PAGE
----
The New Face of The Kenyan Enumeration Process

The past two weeks have been a buzz of activity with enumeration officials doing major runs around the country in a bid to cover as much ground as possible. The all-too-familiar process happens once in every ten years and this time around, it involved about 150,000 officials who were tasked with the endeavor of counting and collecting the data of approximately 48 million Kenyans(According to last census). In the spirit of progression, there have been a number of changes that have been witnessed in this previous census. In this piece, we shall discuss a few of these progressive steps the government has taken to better improve the enumeration process.

The first notable change in this year’s census is the inclusion of marginalized groups and persons in the undertaking. Being a diverse land of 42 tribes (without accounting foreigners and expatriates) who are vastly distributed across the terrain, it has historically proven to be quite a challenge to effectively tally and record the details of a complete representation of the population, particularly the lot that resides in the arid and hard-to-reach parts of the country.  Many groups that live in the northern parts of the country like the Turkana and the Ogiek are barely involved in the national process or if so, they are often generalized as parts of larger and more popular groups within the region, such as the Maasai and Kalenjin groups.

One account from an individual suggested that they have, for a long time, been trying to clarify to the government that they are a separate entity from the renown Maasai tribe and that they are the indigenous inhabitants of the Mau Forest. This exclusivity has had a detrimental trickle-down effect on the allocation of resources to these marginalized persons, with their particular interests remaining largely unrepresented in the development of the nation. Last week, however, the government displayed a great deal of concern for these marginalized people by creating new categories for them in the census forms. By so doing, it shows that this indigenous lot that has long been ignored is slowly getting a voice in the enumeration process.

Another evident change in this year’s census is the inclusion of Intersex persons in the gender section of the process. The issue of sexuality is a widely contested topic in the country especially because a healthy portion of the population are religious, predominantly Christian and Muslim. This coming just a few months after the High Court affirmed the law that criminalized homosexual acts under the subtext that they are sexual acts against the order of nature. The decision of the country to include an intersex subsection in the process has led to it being amongst a handful of other states and countries to do so, most of which are in more developed continents such as Europe and America.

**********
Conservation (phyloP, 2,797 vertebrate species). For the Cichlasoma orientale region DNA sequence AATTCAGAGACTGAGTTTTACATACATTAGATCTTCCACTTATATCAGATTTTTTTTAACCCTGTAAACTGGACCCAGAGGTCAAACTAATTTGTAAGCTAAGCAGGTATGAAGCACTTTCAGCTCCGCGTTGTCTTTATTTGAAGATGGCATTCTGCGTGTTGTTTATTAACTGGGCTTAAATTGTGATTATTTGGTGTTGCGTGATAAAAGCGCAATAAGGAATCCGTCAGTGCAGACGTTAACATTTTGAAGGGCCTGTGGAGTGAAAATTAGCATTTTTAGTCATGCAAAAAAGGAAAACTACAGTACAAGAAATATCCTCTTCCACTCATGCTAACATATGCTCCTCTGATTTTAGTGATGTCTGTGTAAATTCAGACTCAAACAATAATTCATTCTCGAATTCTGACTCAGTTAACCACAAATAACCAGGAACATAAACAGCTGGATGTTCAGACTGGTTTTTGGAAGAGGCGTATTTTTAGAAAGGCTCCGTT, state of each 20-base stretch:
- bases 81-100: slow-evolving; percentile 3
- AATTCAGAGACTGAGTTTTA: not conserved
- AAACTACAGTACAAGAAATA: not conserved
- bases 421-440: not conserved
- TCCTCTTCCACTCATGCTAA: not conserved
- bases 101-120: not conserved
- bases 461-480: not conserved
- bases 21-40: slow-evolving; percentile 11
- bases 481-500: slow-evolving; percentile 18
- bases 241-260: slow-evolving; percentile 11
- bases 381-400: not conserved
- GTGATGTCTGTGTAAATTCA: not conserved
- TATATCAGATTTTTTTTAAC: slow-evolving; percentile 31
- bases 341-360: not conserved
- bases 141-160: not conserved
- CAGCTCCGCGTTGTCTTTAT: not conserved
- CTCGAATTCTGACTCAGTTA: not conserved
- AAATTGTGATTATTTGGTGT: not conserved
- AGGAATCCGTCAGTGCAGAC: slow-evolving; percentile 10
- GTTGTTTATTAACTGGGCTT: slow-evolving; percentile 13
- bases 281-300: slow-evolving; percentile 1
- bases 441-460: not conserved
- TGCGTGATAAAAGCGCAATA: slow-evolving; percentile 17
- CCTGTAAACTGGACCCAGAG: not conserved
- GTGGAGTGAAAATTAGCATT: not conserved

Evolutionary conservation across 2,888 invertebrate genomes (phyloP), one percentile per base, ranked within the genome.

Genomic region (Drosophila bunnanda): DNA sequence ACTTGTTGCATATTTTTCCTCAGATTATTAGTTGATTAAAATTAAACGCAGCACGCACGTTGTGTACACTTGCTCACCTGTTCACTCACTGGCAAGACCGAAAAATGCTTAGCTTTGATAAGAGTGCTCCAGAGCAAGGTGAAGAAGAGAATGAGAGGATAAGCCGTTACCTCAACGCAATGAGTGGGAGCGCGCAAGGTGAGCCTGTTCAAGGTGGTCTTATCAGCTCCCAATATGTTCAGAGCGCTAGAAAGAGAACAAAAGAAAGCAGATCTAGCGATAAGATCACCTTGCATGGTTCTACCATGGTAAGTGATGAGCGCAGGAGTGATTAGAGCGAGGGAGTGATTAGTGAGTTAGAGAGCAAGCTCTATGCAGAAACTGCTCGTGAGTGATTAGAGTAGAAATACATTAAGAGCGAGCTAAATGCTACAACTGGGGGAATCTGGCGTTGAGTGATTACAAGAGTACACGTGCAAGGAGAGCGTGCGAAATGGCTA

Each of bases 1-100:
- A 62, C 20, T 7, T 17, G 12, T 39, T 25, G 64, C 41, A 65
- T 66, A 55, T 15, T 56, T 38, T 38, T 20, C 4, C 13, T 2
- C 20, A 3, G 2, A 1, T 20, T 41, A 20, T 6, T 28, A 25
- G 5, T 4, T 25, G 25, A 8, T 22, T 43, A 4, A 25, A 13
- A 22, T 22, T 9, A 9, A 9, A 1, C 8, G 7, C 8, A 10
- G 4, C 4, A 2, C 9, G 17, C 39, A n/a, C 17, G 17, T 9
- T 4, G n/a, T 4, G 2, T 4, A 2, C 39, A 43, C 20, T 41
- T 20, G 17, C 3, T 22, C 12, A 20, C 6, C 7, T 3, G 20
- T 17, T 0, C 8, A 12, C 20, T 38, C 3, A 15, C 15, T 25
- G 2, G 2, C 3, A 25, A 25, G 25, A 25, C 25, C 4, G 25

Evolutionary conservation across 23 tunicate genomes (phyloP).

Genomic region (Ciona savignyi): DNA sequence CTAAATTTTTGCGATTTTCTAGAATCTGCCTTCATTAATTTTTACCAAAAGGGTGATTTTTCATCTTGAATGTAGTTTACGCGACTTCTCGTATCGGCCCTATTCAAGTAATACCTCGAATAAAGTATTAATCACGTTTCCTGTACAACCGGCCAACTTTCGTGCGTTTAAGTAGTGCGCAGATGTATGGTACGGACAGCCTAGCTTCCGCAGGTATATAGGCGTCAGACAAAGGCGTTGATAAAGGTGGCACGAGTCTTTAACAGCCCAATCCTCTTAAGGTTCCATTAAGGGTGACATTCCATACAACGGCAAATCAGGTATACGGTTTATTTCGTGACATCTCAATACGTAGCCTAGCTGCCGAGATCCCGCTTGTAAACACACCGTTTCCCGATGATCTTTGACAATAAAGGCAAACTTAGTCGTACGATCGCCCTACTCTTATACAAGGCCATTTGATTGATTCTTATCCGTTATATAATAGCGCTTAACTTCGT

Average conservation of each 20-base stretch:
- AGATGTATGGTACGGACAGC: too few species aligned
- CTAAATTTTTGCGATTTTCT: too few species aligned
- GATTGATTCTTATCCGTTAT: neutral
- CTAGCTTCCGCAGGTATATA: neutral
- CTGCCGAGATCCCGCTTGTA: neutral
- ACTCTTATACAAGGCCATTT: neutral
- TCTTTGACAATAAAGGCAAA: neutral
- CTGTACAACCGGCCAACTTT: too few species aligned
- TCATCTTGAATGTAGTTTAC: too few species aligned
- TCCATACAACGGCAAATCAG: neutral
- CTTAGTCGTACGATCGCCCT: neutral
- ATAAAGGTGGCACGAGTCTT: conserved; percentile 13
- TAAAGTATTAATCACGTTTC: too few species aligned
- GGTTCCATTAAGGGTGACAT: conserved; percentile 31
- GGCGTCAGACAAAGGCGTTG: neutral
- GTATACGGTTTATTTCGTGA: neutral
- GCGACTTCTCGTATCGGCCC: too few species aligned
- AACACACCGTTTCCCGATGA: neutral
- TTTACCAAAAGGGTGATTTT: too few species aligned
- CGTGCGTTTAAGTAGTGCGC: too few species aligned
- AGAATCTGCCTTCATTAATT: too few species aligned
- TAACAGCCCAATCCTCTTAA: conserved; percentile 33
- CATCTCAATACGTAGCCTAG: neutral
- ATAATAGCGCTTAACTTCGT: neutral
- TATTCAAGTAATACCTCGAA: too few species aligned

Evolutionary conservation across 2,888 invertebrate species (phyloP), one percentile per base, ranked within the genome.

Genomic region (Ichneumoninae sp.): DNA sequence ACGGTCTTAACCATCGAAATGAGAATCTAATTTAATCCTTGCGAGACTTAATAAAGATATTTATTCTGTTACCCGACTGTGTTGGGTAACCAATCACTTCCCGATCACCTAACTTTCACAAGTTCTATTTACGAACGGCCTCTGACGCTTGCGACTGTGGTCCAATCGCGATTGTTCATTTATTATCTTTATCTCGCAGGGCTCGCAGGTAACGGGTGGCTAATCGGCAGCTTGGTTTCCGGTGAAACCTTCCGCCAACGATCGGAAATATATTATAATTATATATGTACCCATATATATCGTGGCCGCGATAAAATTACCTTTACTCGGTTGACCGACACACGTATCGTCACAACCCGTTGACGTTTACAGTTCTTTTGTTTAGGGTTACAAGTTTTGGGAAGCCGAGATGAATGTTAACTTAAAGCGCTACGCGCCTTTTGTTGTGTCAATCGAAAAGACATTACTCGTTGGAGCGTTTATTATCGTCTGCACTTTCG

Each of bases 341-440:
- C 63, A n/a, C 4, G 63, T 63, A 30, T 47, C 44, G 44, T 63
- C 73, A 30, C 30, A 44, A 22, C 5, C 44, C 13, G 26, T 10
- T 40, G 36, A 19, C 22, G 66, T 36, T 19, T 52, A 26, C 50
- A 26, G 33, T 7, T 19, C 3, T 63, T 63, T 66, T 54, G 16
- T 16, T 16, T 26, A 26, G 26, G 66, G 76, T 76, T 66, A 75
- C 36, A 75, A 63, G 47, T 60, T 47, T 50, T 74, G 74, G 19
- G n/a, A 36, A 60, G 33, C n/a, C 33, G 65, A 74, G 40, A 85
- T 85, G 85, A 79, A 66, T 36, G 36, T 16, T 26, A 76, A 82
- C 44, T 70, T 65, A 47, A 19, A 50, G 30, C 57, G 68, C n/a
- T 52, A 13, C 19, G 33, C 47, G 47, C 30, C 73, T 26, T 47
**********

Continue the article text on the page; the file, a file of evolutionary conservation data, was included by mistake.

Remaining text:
To dust of any ambiguity, Intersex people are individuals whose genitalia does not conform to their particular sexual orientation (not to be confused with the LGBT community). Such an action from the government is expected to expose more awareness on the topic as well as discourage more stigmatization around it. Intersex persons are now able to identify as such on Kenyan Passports.

And another improvement was noticeable on the digital collection of data. Initially, questionnaires  used have been printed hard copies. Digital collection and transmission of data ensures efficiency and reduces the errors associated with data entry procedures. It also saves them on cost when it comes to hiring data entry clerks. And of course Digital data can be easily and inexpensively stored, copied and backed up saving them money and time. So, we should actually be expecting this process to take a shorter time compared to the previous census procedures.

These being just but a few of the outspoken adjustments in the census, one can only imagine what to expect in future enumeration processes. I guess we’ll just have to wait to find out. See you in 2029!!



Be the first to comment on "The New Face of The Kenyan Enumeration Process"

Leave a comment

Your email address will not be published.


This site uses Akismet to reduce spam. Learn how your comment data is processed.